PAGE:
When We Can Hug Again, Will We Remember How It Works?

How to navigate when you should and shouldn’t hug someone — and how not to hold on too long.

By A.C. Shilton

Alexis Block was worried that the robot she’d built was malfunctioning. She was testing the optimal hug duration for her “HuggieBot 1.0,” a purple-furred, on-demand squeeze machine. Ms. Block had built pressure sensors into the machine’s torso, so if the human tester tapped or squeezed the robot on the back, it let go. But this hug was going on and on. “I worried that the pressure sensors were malfunctioning,” she said.

Her palms began to sweat (getting stuck in the clutches of a giant robot is no one’s idea of a good time). But then, the hug ended, and the HuggieBot released its test subject. When Ms. Block, who is working toward her Ph.D. at the Max Planck ETH Center for Learning Systems in both Stuttgart, Germany and Zurich, Switzerland, asked the subject if something had gone wrong, he surprised her by explaining that he had wanted the hug to last a long time. “He said, ‘I just needed it, and the robot wasn’t going to judge me.’”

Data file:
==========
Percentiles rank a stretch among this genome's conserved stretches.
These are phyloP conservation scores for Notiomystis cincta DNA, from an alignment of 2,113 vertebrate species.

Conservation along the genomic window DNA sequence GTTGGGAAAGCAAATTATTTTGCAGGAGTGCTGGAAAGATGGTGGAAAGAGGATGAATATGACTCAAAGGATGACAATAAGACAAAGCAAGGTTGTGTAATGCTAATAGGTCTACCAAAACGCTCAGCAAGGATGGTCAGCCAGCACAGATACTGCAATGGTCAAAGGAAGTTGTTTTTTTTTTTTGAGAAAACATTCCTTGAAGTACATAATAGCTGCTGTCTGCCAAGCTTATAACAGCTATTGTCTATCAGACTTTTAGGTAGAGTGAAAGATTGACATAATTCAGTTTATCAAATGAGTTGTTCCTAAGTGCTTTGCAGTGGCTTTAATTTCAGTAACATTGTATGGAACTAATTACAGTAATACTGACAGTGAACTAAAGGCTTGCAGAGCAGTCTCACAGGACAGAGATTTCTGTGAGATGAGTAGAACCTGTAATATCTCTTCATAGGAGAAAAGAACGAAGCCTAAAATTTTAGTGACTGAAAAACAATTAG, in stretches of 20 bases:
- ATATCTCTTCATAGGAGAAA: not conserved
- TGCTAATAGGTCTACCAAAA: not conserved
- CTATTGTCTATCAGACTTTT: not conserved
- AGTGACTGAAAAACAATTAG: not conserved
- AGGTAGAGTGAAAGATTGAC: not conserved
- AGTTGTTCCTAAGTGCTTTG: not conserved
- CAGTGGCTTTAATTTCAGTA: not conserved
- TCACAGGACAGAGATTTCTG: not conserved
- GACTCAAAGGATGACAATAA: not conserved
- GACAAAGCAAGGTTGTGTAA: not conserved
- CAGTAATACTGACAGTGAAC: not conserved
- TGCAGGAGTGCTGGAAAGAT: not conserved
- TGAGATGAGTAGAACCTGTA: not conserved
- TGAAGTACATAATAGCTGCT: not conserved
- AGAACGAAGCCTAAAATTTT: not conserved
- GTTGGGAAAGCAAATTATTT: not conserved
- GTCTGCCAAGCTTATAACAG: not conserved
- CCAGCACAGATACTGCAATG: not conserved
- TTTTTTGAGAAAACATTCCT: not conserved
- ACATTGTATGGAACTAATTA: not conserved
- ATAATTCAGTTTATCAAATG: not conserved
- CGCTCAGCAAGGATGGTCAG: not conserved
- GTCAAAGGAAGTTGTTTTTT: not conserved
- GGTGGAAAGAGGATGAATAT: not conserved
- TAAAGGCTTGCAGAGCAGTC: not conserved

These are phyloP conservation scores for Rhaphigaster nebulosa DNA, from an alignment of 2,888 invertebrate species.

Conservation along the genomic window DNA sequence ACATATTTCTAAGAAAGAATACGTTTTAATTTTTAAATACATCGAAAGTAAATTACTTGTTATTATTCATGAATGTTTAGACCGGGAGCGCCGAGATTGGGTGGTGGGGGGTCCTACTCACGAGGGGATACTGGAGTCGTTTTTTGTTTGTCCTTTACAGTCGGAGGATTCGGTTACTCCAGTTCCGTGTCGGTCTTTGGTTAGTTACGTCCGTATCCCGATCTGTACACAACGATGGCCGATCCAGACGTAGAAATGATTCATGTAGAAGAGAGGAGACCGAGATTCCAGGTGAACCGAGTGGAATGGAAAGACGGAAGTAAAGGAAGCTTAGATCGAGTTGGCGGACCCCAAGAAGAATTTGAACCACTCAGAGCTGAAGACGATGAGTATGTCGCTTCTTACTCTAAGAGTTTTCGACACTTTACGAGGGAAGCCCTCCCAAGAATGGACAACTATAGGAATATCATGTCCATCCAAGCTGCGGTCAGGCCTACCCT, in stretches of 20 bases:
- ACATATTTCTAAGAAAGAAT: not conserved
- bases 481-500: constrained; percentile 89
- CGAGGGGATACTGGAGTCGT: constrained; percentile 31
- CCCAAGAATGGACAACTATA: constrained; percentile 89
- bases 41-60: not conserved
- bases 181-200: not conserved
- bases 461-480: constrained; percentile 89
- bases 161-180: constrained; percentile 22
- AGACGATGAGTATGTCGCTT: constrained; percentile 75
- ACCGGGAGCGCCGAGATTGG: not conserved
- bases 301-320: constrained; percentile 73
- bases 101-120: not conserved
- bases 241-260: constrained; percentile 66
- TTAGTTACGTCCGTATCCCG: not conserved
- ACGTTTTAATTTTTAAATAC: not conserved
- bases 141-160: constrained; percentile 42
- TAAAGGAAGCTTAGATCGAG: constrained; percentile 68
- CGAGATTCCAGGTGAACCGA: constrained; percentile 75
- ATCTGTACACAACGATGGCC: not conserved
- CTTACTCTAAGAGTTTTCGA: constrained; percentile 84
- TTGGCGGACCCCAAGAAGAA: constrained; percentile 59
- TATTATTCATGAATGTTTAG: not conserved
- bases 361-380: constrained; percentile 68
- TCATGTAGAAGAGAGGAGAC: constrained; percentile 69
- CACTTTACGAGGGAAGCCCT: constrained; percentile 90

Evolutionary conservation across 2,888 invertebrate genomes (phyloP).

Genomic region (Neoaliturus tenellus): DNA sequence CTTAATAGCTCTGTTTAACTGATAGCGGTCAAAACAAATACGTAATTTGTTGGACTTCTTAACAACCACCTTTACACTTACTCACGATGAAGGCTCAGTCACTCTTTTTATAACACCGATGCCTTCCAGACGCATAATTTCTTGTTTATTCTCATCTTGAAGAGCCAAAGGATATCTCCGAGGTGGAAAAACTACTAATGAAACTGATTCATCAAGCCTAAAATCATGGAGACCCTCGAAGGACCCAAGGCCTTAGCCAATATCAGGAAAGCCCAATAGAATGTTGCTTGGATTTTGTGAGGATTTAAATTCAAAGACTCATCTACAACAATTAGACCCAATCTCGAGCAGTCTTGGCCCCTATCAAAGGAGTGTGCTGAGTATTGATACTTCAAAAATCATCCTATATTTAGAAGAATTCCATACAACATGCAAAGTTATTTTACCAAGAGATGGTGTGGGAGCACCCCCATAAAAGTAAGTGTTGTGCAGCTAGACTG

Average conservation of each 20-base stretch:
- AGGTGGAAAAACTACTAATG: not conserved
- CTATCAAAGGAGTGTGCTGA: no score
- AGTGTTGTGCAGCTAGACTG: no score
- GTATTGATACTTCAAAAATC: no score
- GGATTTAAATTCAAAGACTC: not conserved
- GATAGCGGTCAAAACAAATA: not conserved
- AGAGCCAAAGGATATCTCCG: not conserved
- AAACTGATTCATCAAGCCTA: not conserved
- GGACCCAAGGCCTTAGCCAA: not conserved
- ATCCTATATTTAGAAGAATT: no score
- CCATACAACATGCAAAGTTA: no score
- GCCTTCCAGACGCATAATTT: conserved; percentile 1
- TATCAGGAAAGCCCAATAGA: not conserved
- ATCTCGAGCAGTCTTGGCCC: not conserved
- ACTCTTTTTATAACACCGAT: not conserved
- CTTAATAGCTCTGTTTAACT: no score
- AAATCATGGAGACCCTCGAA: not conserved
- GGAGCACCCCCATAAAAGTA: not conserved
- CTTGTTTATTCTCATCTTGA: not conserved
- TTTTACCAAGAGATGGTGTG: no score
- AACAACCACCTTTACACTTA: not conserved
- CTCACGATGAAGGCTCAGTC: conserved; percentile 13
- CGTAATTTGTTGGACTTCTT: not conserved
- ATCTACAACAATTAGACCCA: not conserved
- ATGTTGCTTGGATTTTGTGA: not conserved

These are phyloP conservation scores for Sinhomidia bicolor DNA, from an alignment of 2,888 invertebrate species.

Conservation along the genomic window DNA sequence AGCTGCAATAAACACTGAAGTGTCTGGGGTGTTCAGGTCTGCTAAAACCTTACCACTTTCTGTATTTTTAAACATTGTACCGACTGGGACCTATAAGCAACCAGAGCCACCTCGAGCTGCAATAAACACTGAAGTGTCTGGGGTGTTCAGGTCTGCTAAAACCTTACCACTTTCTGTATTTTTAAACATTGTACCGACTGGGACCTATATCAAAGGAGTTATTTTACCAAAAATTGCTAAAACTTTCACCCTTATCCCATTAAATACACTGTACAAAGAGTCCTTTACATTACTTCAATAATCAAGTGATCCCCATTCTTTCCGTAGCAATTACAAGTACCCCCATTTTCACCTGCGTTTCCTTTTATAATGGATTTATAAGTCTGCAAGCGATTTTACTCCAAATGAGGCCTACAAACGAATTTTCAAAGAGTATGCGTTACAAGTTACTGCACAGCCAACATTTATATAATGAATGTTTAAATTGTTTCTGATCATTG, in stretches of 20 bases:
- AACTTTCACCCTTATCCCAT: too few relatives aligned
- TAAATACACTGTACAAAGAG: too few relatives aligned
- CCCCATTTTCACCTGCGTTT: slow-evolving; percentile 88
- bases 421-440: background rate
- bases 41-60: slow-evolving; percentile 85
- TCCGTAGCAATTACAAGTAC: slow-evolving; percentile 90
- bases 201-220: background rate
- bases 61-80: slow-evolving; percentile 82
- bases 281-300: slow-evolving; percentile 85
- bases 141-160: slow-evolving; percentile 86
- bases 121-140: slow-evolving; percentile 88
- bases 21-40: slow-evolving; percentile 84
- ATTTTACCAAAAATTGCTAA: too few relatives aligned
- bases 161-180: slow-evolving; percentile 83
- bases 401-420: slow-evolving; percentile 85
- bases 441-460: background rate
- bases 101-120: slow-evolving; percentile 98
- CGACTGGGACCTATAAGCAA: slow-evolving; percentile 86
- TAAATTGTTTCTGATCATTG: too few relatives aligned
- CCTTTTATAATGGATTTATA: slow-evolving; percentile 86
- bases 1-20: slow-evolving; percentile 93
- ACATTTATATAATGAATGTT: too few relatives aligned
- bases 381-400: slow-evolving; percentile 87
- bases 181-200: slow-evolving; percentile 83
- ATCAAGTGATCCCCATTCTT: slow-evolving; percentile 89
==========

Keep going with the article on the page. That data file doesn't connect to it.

As the weeks of coronavirus quarantine stretched into months, hugs are among the many things isolated people found themselves aching for. Hugs are good for humans — perhaps more valuable than many of us realized, until we found ourselves missing them.

Research has shown that hugs can lower our cortisol levels during stressful situations, and can raise oxytocin levels and maybe even lower our blood pressure. A 2015 paper published in Psychological Science even found that study subjects who got more hugs were less likely to get sick when exposed to a cold virus than those who weren’t hugged as often.

“The need for human contact is extremely profound,” said Judith Hall, a psychology professor emerita at Northeastern University who researched interpersonal touch at the university’s Social Interaction Lab. But whether to hug someone or not sometimes seems fraught.

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